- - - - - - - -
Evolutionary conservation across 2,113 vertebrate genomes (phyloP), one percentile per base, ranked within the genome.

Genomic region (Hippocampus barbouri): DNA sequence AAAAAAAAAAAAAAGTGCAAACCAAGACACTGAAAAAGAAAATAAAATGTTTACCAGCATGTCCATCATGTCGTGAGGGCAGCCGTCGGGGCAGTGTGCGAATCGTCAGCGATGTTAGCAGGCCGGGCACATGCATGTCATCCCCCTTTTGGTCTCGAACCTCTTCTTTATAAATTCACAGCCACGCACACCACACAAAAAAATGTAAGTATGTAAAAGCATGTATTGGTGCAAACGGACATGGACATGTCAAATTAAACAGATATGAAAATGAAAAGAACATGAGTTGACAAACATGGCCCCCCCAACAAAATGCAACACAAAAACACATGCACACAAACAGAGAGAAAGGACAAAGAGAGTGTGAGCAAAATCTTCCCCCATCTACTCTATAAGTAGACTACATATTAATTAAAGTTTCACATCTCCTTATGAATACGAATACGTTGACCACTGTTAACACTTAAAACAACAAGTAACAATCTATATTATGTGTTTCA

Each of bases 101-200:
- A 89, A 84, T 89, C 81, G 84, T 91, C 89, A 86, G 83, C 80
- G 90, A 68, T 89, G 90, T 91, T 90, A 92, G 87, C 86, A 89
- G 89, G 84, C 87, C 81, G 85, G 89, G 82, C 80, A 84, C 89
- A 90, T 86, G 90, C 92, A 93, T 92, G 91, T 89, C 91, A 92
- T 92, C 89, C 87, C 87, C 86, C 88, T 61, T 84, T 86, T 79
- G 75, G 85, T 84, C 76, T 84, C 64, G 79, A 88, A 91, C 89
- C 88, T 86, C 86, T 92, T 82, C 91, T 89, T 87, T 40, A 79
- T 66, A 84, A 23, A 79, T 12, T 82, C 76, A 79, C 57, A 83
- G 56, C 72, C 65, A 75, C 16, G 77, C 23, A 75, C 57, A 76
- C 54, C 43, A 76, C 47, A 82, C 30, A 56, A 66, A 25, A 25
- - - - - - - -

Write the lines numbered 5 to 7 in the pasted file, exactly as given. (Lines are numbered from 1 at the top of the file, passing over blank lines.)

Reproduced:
- G 90, A 68, T 89, G 90, T 91, T 90, A 92, G 87, C 86, A 89
- G 89, G 84, C 87, C 81, G 85, G 89, G 82, C 80, A 84, C 89
- A 90, T 86, G 90, C 92, A 93, T 92, G 91, T 89, C 91, A 92